I don’t usually look at press kits or come with a whole lot of questions. I’m tempted to. If it’s someone I don’t know much about, I will do a quick read over background information. On interviews, I go in and ask them what I want to know. I want it to flow like a conversation. Sometimes a previous question or a comment leads to the next question. I look for a connection. Steve Wynn loves dogs. So do I. The whole interview atmosphere changed because we realized we were both dog people.
Back to the gossip stuff, do you think that feeds into the notion that entertainment reporters lack news instincts and journalist chops?
As for the gossip stuff, I love it. I read it all the time, because it’s fun. I will talk about Britney Spears on the air, but that’s my least favorite stuff to do. There’s an appetite for it. But I also do real journalism. I broke the Katie Rees story, and that’s when these national entities started contacting me. [The 2007 Miss Nevada USA was stripped of her crown after tawdry photos surfaced of her baring her breasts and simulating oral sex with females and a male.] It wasn’t fluff. I had the facts from good sources. I worked the story. It really tested me as a journalist because it affected me as a former Miss Nevada. The whole world was making a mockery of Nevada, and she’s not even from here. But I had to objectively report only the facts.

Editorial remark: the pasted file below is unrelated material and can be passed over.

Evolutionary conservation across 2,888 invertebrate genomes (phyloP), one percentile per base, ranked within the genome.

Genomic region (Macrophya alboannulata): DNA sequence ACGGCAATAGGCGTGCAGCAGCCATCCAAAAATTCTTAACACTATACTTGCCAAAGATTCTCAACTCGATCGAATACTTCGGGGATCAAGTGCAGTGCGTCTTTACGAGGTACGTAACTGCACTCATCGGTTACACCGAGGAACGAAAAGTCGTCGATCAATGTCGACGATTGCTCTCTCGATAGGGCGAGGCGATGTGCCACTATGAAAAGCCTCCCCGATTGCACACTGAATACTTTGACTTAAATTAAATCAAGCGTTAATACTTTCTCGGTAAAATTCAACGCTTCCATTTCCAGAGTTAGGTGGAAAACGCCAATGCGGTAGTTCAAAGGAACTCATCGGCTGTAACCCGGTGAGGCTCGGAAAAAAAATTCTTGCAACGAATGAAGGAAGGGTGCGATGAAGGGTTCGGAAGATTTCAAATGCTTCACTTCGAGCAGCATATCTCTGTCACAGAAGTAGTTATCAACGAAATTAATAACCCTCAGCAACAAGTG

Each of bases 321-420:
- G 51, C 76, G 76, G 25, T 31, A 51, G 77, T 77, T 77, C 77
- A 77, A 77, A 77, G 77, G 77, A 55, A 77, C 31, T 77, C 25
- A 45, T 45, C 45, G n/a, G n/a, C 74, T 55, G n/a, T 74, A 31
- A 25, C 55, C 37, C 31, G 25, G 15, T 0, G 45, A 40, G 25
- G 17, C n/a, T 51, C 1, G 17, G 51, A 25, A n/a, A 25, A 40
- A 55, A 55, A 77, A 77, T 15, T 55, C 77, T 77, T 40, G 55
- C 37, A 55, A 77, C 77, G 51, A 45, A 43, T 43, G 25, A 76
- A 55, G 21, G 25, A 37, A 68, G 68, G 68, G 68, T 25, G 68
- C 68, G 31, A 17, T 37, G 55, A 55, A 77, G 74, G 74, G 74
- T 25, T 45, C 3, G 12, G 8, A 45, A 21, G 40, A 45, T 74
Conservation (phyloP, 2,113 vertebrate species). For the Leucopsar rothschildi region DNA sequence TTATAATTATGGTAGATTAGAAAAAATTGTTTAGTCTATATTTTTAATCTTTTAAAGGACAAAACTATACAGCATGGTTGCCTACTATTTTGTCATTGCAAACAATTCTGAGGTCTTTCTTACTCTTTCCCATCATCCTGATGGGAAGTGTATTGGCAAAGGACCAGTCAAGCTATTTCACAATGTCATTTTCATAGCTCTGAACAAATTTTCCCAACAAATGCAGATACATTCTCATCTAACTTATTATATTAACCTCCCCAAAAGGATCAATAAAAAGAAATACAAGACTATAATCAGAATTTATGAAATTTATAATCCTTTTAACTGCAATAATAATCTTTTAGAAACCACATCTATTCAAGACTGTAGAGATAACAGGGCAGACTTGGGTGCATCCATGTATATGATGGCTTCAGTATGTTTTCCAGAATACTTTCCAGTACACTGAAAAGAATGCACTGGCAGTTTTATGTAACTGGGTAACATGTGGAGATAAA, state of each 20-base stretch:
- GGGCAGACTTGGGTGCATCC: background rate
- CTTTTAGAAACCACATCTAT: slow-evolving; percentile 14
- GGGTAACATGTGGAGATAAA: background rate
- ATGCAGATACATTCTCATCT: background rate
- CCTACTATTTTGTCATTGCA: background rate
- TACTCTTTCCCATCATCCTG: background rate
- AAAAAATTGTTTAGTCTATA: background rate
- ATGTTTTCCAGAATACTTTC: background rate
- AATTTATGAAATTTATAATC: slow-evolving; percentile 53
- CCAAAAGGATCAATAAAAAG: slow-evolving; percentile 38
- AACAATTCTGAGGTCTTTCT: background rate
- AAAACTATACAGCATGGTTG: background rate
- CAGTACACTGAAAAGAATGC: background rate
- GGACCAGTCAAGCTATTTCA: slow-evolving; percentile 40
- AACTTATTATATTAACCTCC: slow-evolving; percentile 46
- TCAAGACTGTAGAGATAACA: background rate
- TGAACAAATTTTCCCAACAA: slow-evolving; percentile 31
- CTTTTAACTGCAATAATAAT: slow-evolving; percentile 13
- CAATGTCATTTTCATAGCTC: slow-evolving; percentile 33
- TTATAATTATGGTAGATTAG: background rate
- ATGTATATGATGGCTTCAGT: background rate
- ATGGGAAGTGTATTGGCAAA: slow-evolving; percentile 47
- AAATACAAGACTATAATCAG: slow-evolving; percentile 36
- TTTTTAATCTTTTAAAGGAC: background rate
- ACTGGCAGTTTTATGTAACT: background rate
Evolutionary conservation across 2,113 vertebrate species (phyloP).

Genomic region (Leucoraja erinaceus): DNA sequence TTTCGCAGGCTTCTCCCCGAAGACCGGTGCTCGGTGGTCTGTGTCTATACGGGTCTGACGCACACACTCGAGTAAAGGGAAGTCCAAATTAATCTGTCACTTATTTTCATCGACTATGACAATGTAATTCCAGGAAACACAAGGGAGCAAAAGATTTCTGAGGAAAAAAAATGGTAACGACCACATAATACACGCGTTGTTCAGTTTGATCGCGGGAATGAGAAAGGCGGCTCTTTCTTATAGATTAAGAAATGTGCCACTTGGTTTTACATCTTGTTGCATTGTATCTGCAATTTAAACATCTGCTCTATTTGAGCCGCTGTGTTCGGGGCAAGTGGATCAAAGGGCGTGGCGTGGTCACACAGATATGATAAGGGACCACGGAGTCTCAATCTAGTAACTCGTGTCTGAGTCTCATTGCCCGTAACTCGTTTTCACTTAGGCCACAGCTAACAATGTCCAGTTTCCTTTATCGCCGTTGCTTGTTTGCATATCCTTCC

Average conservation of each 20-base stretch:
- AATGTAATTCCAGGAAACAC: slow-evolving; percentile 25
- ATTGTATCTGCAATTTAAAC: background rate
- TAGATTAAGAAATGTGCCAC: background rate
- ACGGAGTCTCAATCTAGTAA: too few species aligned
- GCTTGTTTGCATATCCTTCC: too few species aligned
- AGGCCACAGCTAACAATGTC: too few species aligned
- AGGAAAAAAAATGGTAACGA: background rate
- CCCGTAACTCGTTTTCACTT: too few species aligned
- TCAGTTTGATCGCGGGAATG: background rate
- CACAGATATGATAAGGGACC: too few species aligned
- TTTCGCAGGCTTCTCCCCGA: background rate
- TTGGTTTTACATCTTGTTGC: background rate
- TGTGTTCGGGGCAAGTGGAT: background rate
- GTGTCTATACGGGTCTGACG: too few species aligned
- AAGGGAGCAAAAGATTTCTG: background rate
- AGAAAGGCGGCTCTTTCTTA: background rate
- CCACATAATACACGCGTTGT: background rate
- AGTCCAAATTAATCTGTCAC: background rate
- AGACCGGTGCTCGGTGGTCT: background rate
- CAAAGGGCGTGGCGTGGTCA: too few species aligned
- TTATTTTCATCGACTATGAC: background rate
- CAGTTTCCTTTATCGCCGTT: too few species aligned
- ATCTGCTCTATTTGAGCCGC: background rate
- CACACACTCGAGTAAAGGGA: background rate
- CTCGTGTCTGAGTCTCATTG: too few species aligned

Have you broken other stories?
Donny and Marie Osmond signing a contract to perform [at the Flamingo]. [Comedic impressionist] Danny Gans moving from the Mirage to reunite with Steve Wynn at Encore. I didn’t break this story, but I interviewed David Hasselhoff a week before the video surfaced. [In May 2007, one of the actor’s daughters filmed him lying on the floor, apparently inebriated and eating a hamburger.] I saw him at the American Idol finale two weeks after the video came out, and he thanked me for such a professional interview. I’ll never lose sight of the fact that Channel 3 is a news organization and that our job is to produce news.
And your interview wish list would be ...
Michael Jackson. I’m not a fan anymore, but I would love to hear his story, from his mouth. I’m trying hard. As well as Madonna. Mrs. Reagan. Ronald Reagan was a hero.
What’s the most profound thing a celebrity has ever said in an interview?
Dennis Miller. I didn’t know what to expect because he’s such a genius and uses a lot of big words. He was talking about Hollywood, and essentially it was all a joke, everything about it. It’s a job, that’s it. He said the only thing that matters is his wife and children, because if everything is taken away, he still has them.
Entertainment reporters have been around for some time. Now people are aspiring to the job. An episode of the Making It Big reality show featured a competition to see who had the requisite skills. When did it become okay to dream of growing up and being an entertainment reporter?
Entertainment reporters used to be at the bottom of the barrel. Not anymore. There was a survey a while back that asked people how they spend their discretionary income. Most said they spend it on entertainment. Again, I understand that I work for a great news organization and that as fun and exciting as my job may be, it’s also about news and economics. People spend money on entertainment. It’s a big part of their lives, and I’m thrilled to be a part of it.